Community radios mull govt court challenge

via Community radios mull govt court challenge 28 September 2014

THE Zimbabwe Association of Community Radio Stations (ZACRAS) says it is will take the government to court if it fails to grant its members community radio licences in line with the law.

President Robert Mugabe’s government, which has kept a tight grip on broadcast media, is yet to call for applications for community radio licences.

The administration is currently processing applications for commercial radio licences.

ZACRAS is also concerned after the government indicated that civil society radio stations will not qualify to represent communities.

ZACRAS information and publicity secretary, Thomas Sithole, last week told the media that they would go the legal route to force the government to issue the licences.

“It is clear in the statutes that we must have community radios in this country and it is a right which is guaranteed in the constitution.

“Everywhere we go throughout the country people are saying the licensing of community radios was overdue and it is against this background that if government delays or fails to issue community radio licences we will opt for litigation,” Sithole said.

He was speaking after meeting parliament’s portfolio committee on media and information technology at the weekend.

ZACRAS chairman, Gift Mambipiri, said it was clear from the meeting that the government does not intend to issue community radio licences to their members anytime soon.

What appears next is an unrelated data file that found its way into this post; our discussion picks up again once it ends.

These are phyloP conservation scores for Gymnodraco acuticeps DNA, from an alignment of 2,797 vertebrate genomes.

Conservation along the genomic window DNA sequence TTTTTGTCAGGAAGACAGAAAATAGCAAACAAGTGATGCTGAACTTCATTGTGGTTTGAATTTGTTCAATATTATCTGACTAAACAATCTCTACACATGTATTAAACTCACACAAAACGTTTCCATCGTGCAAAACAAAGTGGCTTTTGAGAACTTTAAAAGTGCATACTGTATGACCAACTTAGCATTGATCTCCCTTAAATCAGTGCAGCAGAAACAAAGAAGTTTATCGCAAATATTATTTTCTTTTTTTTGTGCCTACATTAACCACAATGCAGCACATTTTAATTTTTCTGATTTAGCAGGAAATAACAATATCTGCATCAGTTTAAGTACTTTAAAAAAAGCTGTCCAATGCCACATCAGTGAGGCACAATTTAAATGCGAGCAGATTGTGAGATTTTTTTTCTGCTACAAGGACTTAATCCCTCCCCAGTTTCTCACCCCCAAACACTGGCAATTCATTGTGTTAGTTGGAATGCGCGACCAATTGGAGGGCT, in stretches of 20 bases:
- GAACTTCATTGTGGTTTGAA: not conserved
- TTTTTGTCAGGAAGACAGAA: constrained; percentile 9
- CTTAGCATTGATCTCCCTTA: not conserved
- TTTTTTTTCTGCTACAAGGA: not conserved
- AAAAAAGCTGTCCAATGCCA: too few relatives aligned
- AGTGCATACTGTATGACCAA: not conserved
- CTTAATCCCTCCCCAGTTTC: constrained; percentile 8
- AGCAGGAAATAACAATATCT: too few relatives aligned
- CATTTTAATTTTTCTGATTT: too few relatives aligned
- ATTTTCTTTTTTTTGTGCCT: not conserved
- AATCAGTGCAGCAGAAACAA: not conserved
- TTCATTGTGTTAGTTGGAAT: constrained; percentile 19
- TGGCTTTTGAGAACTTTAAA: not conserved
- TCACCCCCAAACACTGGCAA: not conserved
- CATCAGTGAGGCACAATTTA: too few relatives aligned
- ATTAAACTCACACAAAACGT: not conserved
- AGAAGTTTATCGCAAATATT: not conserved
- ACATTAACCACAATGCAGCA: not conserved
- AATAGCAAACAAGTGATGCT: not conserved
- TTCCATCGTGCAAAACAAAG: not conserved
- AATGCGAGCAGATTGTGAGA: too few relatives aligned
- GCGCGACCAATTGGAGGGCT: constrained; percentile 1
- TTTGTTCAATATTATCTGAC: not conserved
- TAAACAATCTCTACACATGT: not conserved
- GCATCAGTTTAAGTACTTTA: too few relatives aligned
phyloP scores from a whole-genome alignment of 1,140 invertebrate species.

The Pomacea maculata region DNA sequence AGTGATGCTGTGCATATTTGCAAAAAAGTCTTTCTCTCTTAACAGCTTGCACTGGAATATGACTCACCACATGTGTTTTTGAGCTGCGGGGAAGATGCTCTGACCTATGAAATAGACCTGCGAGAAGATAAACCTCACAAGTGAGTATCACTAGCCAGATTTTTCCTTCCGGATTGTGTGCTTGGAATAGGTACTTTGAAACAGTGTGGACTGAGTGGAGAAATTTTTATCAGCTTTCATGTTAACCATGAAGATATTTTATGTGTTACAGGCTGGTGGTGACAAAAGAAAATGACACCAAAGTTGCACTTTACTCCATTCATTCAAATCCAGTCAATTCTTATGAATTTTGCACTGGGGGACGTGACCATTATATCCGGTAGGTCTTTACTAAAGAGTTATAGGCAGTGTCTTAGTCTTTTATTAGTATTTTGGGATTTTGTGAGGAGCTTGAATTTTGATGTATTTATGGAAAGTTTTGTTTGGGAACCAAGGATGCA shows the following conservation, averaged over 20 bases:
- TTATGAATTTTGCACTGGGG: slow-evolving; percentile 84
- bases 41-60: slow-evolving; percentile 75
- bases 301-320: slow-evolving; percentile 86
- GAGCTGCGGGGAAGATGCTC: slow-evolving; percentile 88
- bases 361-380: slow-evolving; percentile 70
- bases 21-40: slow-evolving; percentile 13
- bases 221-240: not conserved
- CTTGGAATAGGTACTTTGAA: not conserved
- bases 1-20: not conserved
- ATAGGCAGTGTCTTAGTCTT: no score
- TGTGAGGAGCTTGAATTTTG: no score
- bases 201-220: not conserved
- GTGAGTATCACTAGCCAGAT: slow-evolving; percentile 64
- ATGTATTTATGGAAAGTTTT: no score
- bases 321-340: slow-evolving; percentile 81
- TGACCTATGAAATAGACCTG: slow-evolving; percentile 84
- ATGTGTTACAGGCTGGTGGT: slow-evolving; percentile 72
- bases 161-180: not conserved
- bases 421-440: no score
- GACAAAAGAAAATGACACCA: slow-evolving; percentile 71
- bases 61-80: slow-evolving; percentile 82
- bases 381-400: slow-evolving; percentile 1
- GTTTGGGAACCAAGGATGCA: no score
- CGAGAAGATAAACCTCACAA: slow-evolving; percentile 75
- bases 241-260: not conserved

“Our meeting with MPs was painful in the sense that they indicated that there is no political will to licence the community radios,” he said.

“They indicated that the executive was not willing to open up the airwaves and to us it a very big drawback.”

Mambipiri added that the government had no immediate plan to amend the law to allow members to apply for licences rather than the government calling for such applications.

ZACRAS said there are at least 13 community radio stations that are ready to broadcast if granted licences.

To get over the legal hurdles, the groups are currently conducting community meetings, record them and put them on CDs and distribute them to the community.

They are also using new technologies such as WhatsApp, Facebook and bulk text messages to reach their target audiences.

Although the government has allowed private newspapers to operate, especially since the formation of the inclusive government in 2009, it has maintained a tight rein on broadcast media.

The government this year issued licences to commercial radio stations but critics said those granted the licences had close ties with the ruling Zanu PF party.

They say the government is reluctant to grant licences to community radio stations as they could break Zanu PF’s grip on information dissemination and tilt the balance of power in the party’s rural strongholds.


  • comment-avatar
    Jabulani Buthelezi 8 years ago

    In my country South Africa we have more than 200 community radio stations whats wrong with Zimbabwea a country ruled by a revolutionary party what is freedom actually?